What Are the So-called “Mystery” Tongues of 1 Corinthians 14?

In 1 Corinthians 14, Paul mentions those who, when speaking in tongues, utter “mysteries.” Does this phraseology support the idea that these tongues are not human languages, but, instead, special “ecstatic” tongues?
By Wayne Jackson | Christian Courier

No narration available

“I’ve just read your article, What Are the Tongues of Angels in 1 Corinthians 13:1?. Your points are well made, but would you address 1st Corinthians 14:2 ‘For the one who speaks in a tongue does not speak to men but to God; for no one understands but in his spirit he speaks mysteries’? Would you also comment on 14:28: ‘but if there is no interpreter he must keep silent in the church and let him speak to himself and to God’?”

In order for the first question to be understood, the Bible student must get a picture of the overall context of 1 Corinthians 14, and the circumstances that prevailed in the assemblies of those Christians.

Information that is provided by several passages within the chapter reveals that some of the Corinthian saints, who possessed the divine gift of being able to speak in foreign languages [ordinary human tongues] in a supernatural manner, were abusing that gift. If, therefore, a person had the divinely bestowed gift of speaking in a “tongue,” he was to exercise that gift only in an assembly where the same language was known — unless there was an interpreter present.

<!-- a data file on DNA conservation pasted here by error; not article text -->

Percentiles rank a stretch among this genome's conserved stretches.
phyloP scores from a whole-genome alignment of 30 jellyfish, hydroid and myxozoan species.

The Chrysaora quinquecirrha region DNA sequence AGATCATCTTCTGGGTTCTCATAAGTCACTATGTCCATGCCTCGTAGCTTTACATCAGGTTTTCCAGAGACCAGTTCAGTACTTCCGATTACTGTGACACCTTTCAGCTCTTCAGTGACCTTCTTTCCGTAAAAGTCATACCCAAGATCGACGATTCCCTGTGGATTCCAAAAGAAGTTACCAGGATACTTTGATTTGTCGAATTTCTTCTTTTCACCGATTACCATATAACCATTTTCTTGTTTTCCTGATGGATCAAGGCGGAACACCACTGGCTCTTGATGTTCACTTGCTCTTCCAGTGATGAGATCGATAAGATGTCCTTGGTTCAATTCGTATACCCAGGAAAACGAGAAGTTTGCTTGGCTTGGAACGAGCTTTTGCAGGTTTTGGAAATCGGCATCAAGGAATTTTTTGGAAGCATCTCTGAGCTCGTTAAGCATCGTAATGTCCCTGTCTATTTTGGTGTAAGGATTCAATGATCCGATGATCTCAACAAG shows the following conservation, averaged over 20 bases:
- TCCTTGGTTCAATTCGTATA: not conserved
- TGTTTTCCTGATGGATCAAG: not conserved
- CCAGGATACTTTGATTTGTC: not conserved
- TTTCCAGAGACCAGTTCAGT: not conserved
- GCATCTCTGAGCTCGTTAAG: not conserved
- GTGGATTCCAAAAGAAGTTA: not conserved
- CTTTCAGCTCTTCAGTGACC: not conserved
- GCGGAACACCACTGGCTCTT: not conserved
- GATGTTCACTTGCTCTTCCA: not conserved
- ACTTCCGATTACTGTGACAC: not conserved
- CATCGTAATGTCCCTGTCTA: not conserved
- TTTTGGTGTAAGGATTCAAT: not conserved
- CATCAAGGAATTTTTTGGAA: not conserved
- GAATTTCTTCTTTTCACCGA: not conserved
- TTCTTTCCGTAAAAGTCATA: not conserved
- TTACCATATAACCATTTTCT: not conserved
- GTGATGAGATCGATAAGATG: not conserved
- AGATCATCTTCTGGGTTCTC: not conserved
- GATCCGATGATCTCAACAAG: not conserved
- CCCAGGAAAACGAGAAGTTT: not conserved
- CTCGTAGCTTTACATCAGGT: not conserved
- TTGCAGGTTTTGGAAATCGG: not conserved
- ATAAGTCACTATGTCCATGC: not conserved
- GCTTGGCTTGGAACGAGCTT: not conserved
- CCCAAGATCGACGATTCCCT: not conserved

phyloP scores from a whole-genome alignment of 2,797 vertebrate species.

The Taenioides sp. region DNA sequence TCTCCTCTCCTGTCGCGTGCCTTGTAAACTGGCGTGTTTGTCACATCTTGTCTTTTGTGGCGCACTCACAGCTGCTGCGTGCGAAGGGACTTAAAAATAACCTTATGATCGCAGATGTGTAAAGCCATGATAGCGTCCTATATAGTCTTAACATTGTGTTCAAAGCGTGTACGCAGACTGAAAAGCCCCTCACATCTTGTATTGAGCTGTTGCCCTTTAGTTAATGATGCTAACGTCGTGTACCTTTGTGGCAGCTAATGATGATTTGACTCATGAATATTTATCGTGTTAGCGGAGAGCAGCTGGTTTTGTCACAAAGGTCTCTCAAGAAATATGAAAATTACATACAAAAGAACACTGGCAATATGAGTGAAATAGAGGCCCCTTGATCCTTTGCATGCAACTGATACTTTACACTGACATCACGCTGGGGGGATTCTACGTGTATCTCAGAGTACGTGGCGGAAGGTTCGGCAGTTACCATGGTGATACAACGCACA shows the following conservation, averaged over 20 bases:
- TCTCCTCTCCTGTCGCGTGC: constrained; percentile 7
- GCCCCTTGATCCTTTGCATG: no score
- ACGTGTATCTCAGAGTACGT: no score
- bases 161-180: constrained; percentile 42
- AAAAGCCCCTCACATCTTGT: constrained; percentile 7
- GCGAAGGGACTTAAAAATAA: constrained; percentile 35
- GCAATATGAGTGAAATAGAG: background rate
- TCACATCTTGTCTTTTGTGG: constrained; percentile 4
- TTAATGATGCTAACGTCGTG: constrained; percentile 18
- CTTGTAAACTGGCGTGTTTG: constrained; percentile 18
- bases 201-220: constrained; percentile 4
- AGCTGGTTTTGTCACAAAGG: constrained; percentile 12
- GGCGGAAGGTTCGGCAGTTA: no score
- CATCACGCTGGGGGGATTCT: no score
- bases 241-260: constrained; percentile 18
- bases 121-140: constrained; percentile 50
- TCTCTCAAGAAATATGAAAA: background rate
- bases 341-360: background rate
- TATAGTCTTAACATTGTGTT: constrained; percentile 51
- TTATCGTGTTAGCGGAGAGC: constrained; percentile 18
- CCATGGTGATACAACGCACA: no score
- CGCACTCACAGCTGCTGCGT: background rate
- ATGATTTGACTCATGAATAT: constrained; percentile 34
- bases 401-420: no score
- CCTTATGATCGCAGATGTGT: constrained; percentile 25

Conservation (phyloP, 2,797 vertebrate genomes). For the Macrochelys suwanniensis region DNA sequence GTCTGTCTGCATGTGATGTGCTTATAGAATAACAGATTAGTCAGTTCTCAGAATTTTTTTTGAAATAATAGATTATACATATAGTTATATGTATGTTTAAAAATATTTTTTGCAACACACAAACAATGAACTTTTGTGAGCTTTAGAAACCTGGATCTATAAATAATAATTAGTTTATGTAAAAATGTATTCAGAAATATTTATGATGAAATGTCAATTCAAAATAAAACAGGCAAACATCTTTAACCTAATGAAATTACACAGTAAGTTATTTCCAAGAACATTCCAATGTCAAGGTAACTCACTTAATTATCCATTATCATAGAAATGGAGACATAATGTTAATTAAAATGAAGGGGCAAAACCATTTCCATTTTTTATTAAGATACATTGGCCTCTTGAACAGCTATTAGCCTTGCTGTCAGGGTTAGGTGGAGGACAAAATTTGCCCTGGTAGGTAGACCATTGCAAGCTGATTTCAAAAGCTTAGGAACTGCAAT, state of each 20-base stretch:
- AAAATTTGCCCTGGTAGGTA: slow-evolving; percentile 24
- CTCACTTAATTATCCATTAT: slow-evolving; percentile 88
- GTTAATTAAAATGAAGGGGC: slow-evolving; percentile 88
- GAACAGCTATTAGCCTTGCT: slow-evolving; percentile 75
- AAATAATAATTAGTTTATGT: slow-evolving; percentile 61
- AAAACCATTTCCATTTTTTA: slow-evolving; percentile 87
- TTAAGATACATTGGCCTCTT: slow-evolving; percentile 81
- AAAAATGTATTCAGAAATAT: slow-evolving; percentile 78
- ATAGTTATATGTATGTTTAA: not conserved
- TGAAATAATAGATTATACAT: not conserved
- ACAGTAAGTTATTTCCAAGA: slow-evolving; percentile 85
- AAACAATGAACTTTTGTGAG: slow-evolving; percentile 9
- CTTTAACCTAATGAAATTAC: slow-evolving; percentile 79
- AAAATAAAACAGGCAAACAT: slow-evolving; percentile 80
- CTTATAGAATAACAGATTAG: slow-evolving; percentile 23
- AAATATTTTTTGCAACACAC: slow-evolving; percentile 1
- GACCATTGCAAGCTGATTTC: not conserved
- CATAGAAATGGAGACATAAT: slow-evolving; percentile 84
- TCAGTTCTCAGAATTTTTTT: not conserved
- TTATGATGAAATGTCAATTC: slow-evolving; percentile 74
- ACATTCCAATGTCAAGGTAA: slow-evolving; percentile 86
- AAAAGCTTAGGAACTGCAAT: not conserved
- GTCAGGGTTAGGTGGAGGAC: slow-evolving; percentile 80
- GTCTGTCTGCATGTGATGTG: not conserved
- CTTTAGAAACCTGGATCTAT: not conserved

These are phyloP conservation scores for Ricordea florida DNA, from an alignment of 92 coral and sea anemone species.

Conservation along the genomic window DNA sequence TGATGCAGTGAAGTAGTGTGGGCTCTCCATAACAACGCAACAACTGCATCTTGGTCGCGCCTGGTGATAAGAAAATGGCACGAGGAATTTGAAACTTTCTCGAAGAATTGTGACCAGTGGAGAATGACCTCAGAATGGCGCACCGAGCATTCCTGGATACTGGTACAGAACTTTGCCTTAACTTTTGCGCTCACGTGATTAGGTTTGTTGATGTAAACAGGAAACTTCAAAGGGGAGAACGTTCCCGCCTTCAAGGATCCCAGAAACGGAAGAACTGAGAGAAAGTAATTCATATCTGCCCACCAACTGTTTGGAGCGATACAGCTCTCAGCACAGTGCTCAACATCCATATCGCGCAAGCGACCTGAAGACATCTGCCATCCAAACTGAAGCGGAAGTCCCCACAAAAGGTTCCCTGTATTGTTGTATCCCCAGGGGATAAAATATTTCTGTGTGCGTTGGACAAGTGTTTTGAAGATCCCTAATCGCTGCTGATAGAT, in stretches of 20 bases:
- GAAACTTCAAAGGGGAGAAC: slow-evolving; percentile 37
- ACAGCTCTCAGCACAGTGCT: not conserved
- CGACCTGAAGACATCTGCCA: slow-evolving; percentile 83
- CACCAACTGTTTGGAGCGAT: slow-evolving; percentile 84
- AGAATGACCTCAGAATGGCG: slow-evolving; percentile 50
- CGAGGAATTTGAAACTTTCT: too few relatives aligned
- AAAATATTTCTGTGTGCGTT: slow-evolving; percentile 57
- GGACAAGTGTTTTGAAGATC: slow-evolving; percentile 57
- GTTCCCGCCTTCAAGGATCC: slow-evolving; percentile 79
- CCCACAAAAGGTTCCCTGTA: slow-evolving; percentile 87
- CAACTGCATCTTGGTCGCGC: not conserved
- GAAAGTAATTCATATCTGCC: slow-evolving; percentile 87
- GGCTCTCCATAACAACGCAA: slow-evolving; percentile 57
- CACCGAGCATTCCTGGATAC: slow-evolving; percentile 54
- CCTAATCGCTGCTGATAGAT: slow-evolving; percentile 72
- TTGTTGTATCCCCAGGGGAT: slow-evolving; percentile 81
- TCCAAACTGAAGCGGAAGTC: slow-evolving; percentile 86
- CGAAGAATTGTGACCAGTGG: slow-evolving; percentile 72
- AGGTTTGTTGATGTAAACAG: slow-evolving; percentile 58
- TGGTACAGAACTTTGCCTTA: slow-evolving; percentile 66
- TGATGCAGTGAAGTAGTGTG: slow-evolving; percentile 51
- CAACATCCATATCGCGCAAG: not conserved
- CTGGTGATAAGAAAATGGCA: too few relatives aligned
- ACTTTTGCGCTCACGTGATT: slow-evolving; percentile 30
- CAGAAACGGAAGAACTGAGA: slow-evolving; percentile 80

Let us illustrate the matter more concretely. Suppose a brother had been granted the ability to speak the Punic language, as the people of Melita did (where Paul was shipwrecked — Acts 28:1). He could exercise that gift only in a setting where the people who spoke that tongue were present — unless there was another brother nearby who possessed the gift of interpretation. In such a case, the message could be conveyed intelligibly through the interpreter.

With this background in mind, consider now the fact that Paul, in 1 Corinthians 14:2, addresses an abuse of this procedure. If we may be permitted to expand and paraphrase the apostle’s admonition, this would be the sense of it.

For the one who speaks in a tongue [to an audience unfamiliar with his language], is not speaking to men [in any meaningful way], but to God [since only God would be able to know what was being said]; for no one [in this audience] would understand, but in his spirit he [the speaker] would be speaking mysteries [that which could not be understood due to the language barrier] to his alien audience.

In the circumstance just described, the group would hear a sound, but since they could not comprehend the message, nothing would be revealed; the message would remain a mystery (obscured).

The tongue thus contemplated was not some mysterious, ecstatic utterance by which the speaker personally communicated with God (as modern Pentecostals claim); instead, it was a language inaccessible to the audience by virtue of the circumstances, but one which the speaker might exercise in personally speaking to God in prayer.

Finally, verse 28 reiterates the same point. If the person who possesses the tongue gift is within an audience that is unacquainted with the language he is able to speak, and there is no interpreter available, he must keep silent. He may commune with God silently [i.e., mentally], but his speaking would be of no use to the congregation in such a situation as that contemplated above, and thus was prohibited.

These texts, then, properly understood, provide no support for the use of so-called ecstatic tongues.